An iconic figure in the history of rock and pop culture (inducted not once but twice into the Rock and Roll Hall of Fame), Neil Young has written his eagerly awaited memoir: "I felt that writing books fit me like a glove; I just started and I just kept going."
Young offers a kaleidoscopic view of his personal life and musical career, spanning his time in bands like Buffalo Springfield, Crosby, Stills & Nash and Crazy Horse; moving from the snows of Ontario through the LSD-laden boulevards of 1966 Los Angeles to the contemplative paradise of Hawaii today. Candid, witty and revealing, this book takes its place beside the classic memoirs of Bob Dylan and Keith Richards.
©2012 Neil Young (P)2012 Penguin Audio
No, I really like Neil but I felt he didn't go into as much detail about his music career than I would have liked.
Neil spent too much time on his automobile & sound enhancement ventures.
Keith did ok I guess.
I was excited about his performances at Woodstock & The Last Waltz. I think he wrote maybe a paragraph about Woodstock.
I understand about his interest in improving autos due to the environment. And improving the music experience with improved sound. But I wanted more about his music history.
Yes, this was very interesting.
His discussion of drug and alcohol addition, and the ongoing recovery.
Listening to the book was like hearing an interesting, rambling conversation with Neal. I enjoyed the stories he told and the history of his life; however, I though the book was going to give details of Pono, Young's new audio format. Instead it discussed how good Pono is but gave no details as to format, equipment needed to play it or any additional data. The same was true about his electric car.
I would recommend the book to any fan of Neil Young for the life story it tells.
I listen in the car on my long commute. Fiction, science fiction, history, essays, you name it.
I don't read a lot of biographies, but I have always thought Neil Young was one of the most interesting artists I had ever encountered. I had heard a few of the stories of Neil's life, but hearing them in his words was great. I liked that he jumped around a lot - like a stream of consciousness conversation. The connections he has had over the years, and the way he was at the heart of the 60s and 70s culture makes his story very interesting, as it is also part of my story.
I really enjoyed how open and honest he comes across in the stories. I am sure some were hard to write.
Keith Carradine's narration was a little wooden, but it seemed to work for me. He would not sound good at all reading fiction in that style, but for this story, it didn't bother me, and I am often critical of the readers.
I felt how strongly Neil loves his family and friends, and how important they are to him. Once I started it, I didn't want to get out of the car.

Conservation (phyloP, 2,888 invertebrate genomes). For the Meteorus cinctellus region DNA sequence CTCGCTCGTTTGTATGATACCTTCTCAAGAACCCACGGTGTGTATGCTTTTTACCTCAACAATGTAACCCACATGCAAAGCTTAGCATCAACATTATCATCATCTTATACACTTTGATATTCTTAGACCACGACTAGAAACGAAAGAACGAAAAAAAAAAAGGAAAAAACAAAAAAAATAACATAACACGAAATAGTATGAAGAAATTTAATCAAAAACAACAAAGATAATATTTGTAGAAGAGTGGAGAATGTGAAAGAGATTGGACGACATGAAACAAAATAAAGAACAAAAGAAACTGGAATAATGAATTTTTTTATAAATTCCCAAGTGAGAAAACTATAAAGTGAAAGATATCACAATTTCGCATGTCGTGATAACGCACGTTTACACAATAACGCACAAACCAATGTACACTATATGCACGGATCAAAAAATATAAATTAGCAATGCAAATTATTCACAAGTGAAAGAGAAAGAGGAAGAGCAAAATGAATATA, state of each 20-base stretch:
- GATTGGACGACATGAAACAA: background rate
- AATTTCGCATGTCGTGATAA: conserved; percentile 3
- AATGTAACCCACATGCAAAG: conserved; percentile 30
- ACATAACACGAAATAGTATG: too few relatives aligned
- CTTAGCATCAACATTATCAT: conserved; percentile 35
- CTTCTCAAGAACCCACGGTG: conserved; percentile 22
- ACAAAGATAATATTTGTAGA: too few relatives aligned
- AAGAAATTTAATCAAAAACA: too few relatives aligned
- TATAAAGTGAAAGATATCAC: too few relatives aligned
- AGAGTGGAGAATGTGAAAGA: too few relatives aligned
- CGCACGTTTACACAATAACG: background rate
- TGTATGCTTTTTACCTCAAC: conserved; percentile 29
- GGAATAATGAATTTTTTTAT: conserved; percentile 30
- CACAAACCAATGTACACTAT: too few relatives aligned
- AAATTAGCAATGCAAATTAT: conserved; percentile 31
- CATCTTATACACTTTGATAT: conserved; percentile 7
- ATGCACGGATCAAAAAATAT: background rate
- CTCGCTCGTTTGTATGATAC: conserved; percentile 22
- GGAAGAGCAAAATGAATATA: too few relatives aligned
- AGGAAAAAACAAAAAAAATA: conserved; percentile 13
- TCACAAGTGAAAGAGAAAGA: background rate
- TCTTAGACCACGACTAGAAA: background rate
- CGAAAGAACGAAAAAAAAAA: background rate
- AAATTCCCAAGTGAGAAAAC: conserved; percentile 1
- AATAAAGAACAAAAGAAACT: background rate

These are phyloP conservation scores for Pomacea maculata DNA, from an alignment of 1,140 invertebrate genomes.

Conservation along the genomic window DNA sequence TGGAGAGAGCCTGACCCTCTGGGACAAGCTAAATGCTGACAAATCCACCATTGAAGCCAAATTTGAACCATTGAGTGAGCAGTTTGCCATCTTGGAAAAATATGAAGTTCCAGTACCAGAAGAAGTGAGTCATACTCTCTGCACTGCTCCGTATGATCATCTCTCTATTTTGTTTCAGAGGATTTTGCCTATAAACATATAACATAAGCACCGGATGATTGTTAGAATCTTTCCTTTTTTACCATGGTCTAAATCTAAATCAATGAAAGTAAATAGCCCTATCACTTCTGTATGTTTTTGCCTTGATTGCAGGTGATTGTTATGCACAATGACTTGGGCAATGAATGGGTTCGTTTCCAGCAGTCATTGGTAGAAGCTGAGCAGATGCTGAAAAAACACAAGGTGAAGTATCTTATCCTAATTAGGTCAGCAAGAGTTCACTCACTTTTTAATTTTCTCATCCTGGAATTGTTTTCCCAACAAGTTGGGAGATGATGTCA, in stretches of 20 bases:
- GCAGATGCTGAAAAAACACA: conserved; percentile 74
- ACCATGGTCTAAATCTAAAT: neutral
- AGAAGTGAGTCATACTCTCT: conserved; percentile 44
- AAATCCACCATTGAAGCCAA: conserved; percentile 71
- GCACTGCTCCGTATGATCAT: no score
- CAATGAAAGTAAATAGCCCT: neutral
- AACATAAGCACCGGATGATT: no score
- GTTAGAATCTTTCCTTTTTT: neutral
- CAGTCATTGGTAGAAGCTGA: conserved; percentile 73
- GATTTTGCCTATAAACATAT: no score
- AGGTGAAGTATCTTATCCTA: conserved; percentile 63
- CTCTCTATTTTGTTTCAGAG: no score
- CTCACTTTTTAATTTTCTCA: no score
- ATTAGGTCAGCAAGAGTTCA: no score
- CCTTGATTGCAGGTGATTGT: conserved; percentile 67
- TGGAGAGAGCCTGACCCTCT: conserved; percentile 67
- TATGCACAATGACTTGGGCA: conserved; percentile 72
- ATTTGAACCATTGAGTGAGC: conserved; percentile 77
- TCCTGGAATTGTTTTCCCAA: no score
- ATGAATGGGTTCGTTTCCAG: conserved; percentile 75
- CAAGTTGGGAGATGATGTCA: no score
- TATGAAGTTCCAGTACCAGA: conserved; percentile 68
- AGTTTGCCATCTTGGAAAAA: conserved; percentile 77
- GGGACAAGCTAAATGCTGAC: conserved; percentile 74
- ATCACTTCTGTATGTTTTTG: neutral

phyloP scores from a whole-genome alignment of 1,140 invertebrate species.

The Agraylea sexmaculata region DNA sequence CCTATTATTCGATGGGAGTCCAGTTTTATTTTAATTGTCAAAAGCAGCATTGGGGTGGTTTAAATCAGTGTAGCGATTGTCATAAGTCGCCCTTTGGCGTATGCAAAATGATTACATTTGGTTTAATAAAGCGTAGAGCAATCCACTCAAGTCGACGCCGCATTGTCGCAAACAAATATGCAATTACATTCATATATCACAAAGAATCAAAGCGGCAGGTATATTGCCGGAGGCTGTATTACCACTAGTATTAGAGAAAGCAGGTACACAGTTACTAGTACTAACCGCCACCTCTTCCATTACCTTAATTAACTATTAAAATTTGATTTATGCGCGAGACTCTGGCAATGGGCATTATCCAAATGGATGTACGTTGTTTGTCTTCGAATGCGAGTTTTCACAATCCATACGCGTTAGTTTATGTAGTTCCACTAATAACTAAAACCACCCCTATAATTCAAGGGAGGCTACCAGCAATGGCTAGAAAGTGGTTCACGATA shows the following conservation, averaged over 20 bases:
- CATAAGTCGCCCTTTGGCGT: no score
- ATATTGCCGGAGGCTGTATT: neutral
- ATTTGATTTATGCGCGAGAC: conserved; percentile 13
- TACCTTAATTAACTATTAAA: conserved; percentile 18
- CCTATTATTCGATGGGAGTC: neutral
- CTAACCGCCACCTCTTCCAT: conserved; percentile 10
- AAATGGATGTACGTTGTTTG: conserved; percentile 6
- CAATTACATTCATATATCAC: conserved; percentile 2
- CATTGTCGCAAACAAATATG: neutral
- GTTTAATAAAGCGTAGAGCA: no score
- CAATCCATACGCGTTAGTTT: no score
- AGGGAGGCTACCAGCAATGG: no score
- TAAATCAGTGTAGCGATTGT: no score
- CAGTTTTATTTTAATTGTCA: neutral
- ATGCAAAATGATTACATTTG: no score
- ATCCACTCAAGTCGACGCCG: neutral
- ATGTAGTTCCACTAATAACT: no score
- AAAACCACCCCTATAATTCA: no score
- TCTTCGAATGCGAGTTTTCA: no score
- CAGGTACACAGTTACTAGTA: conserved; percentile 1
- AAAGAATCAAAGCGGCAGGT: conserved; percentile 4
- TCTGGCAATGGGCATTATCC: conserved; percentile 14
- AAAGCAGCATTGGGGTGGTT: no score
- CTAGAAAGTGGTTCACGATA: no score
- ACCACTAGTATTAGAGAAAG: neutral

He talks quite a bit about his audio project, and his electric car project, but these are a lot more than money-making projects to him, and I didn't get tired of hearing about them, although a couple of my friends did.
Neil Young's point of view of Neil Young
Understanding Neil better
Yes ..Could have done with a little more feeling
One of my favorite biographies. I felt like i was sitting down with Neil Young as he told me stories about his life.
Neil Young. Listening to the book brought me closer to who the man is instead of just the guy on the records.
Just listening to Neil describe his passion for not just his music, but all music.
That would be nice, if a little impractical. The narrative aspect of it was a nice change from most biographies I have read.
It is possible to both be an admirer of his music and not a fan of this book. This autobiography seems honest and well-meaning, it just isn't my cup of tea. Maybe if I was an old rock and roll guy I'd like it more.
The stories are a bit scattered, but I found that part charming. It's just that after an hour or so I started to feel like I was hanging out with an old man who's a bit out of touch. Young pays tribute to many of his friends and family, it's really sweet overall, it's just that it's surprisingly really sappy and the sentimentality directed towards cars, toy trains, guitars, houses, and other property of the sort is not that interesting to everyone.
I think that if the book had been read by the author it could have worked better. I saw Neil Young on the Daily Show and it made me want to get this book. The title itself was also super promising.
I was sadly disappointed.
Yes. It's an easy fun listen for anyone into the old school philosophy that art and music is important for the development of the soul.
Rust Never Sells
In his weathered Pendleton and T-shirt Niel Young stands alone among the artist of his time. As all the others have retired or sold-out and commercialized he stands true to the idea that music is not commerce or commodity but art. And in spite of the odds he fights the good fight and keeps the faith for those among us who still know and care.
Loved David Carradine's performance. Many interesting points came up, but it was a bit all over the place as timeline goes and can be hard for the listener to follow.
Not really an ending as Neil's adventure continues
There is more to Neil than meets the ear.
I have. Interesting life.
Hearing Neil's take on those things I've heard about him
Neil Young cruising down the highway in his old boat of a car with a quiet electric motor and the top of the line pono car stereo system.
Waging Heavy Peace was very well read, it felt like I was hanging out with Neil and he was telling me stories about himself. It seemed like I got to know him a little, and really got a feel for his amazing life. He has a lot of heart, and has really lived his life with integrity. By the time it was over, I had a bit of a hero!
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